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Leonard Bernstein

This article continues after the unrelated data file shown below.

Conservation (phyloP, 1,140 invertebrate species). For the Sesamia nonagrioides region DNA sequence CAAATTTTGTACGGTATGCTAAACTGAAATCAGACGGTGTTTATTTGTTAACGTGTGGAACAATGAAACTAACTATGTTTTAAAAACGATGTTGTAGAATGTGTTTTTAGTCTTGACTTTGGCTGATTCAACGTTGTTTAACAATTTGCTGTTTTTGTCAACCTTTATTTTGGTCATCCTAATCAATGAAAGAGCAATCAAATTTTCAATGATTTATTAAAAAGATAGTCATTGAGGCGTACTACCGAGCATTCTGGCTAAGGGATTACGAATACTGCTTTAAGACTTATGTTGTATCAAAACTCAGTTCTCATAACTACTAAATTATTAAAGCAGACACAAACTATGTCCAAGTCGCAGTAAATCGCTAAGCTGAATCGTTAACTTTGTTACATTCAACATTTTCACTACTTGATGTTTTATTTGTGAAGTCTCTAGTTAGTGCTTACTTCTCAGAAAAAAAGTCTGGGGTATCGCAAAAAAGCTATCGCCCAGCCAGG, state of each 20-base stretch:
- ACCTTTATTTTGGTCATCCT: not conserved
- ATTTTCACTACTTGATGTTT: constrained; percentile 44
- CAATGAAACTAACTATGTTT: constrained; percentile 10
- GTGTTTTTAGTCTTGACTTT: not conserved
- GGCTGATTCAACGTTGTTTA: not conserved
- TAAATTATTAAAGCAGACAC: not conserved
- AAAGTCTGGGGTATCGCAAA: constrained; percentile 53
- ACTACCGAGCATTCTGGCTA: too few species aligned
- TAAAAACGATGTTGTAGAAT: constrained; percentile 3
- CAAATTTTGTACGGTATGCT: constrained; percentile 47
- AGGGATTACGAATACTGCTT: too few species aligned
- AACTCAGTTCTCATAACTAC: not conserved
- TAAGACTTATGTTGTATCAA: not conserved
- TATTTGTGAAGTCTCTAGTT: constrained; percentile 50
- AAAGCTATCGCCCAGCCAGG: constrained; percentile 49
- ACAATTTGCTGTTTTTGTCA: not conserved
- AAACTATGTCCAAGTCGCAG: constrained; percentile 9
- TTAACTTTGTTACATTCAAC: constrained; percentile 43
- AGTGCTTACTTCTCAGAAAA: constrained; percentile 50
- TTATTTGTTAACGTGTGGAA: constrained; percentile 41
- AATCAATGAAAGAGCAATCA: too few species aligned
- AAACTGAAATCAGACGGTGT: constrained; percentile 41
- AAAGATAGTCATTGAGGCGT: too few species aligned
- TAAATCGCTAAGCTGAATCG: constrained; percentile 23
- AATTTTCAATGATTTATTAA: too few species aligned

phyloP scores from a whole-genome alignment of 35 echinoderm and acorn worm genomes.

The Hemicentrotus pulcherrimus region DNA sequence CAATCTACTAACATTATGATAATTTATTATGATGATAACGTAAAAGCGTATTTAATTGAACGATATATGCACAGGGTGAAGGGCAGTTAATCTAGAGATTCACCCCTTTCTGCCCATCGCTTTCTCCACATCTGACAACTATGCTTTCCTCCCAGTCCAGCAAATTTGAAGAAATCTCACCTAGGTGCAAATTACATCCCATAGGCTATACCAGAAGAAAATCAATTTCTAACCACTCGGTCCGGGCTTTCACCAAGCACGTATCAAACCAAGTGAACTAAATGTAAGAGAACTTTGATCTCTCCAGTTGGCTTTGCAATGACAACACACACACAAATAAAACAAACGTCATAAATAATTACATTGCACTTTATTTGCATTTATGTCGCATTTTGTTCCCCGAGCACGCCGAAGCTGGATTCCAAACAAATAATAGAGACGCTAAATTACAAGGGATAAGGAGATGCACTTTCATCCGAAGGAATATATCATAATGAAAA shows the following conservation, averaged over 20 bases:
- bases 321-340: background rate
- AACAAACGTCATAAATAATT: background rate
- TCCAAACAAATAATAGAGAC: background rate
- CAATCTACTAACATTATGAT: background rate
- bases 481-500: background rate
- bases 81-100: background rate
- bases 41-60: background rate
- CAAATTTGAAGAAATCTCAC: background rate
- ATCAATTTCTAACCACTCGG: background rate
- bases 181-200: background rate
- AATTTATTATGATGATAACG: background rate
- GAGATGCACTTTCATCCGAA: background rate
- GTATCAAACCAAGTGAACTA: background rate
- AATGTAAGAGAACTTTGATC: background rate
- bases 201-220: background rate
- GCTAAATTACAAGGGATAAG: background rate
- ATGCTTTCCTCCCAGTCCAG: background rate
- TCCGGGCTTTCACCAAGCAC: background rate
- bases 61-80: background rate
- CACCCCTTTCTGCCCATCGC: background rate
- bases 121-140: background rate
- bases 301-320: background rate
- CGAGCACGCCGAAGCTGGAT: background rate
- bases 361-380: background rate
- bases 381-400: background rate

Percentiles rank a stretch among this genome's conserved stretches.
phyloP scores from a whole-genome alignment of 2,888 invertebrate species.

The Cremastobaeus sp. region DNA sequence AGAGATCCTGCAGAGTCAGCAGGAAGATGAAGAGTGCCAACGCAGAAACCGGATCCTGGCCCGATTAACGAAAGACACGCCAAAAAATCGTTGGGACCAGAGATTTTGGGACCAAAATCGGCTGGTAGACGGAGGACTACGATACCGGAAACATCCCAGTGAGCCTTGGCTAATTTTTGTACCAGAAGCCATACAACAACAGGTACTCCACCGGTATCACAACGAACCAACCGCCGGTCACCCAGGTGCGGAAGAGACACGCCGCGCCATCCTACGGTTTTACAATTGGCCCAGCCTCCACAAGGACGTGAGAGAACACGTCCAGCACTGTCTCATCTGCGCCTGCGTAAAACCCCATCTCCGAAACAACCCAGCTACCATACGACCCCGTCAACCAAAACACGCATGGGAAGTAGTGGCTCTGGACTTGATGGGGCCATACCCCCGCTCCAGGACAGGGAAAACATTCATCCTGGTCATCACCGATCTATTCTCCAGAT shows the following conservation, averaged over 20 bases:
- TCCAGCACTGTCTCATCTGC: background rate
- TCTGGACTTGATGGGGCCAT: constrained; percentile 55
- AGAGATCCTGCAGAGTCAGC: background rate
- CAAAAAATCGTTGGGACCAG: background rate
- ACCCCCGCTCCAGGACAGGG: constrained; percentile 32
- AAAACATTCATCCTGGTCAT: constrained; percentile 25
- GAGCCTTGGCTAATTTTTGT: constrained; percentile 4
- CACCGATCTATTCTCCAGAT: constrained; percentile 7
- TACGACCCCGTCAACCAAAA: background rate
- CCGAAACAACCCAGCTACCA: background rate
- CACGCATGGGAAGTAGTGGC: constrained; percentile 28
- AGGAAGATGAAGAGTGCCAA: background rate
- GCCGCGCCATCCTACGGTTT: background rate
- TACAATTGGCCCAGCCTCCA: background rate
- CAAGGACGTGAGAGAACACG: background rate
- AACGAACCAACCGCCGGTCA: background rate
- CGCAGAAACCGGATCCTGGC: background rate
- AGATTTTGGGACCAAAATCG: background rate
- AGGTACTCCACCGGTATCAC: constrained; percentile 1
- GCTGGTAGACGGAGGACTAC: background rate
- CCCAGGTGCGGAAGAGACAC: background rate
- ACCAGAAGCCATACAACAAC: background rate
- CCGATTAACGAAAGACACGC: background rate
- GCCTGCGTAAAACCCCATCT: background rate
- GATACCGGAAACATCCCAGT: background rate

A presence on Broadway, in Hollywood, at Carnegie Hall and the New York Philharmonic, Leonard Bernstein was a major force in twentieth century music. His exuberant and dramatic style caught the heart of America, bringing classical music to thousands of people from diverse backgrounds. More than any American conductor before him, Bernstein expanded the audience of classical music while maintaining a deep artistic integrity. Bernstein was born in Lawrence, Massachusetts in 1918. His parents were first generation Jewish immigrants from Russia. Though he began learning the piano at age ten, his family hoped he would follow a more practical route, and sent him to the Boston Latin School. After graduating, he attended Harvard University, where he majored in music. His interest was in becoming a concert pianist, but upon graduating he began to seriously study orchestration at the Curtis Institute of Music in Philadelphia. More important than any of the formal training, however, were the summers he spent in Tanglewood, Massachusetts, studying with the great conductor Serge Koussevitzky. In 1942, Koussevitzky invited Bernstein to be the assistant conductor at Tanglewood. Though very young for a conductor, his flamboyant style and emotionally charged performances caught the attention of others in the classical music community--one of whom was Arthur Rodzinzki, who appointed him assistant conductor of the New York Philharmonic. It was at the New York Philharmonic that Bernstein got his big break. Asked to fill in for an ailing guest conductor, Bernstein (then only twenty-five) conducted a difficult and energetic performance with only an evening's preparation. Impressing all who came, Bernstein found himself on the cover of The New York Times--an instant celebrity. Within two years he was named the director of the New York City Symphony. He spent much of the 1950s conducting, teaching, and becoming involved in composing for non- classical genres. Of his many popular efforts of the time, On the Waterfront (1954), Candide (1956), and West Side Story (1957) are the best known. For On the Waterfront he received an Academy Award, and for nearly everything he did, he received the acclaim of an adoring public. In 1957, Bernstein returned to the New York Philharmonic, where he was to make his greatest contribution to the music world. The versatile musical genius that had made him a success on Broadway and in the classical concert halls of the world, found its true home at Lincoln Center. For the next eleven seasons, Bernstein would energize the Philharmonic and American classical music in a way no other director had done. Taking advantage of the recent technological advance of television, Bernstein presented classical music to a wider audience. While he toured throughout the world, visiting seventeen different countries, he also concentrated on creating accessible performances for the average American. For both children and adults, he created shows which were both entertaining and educational. By the time of his resignation from the Philharmonic, he had conducted nine hundred and thirty nine concerts with the orchestra--an unprecedented amount.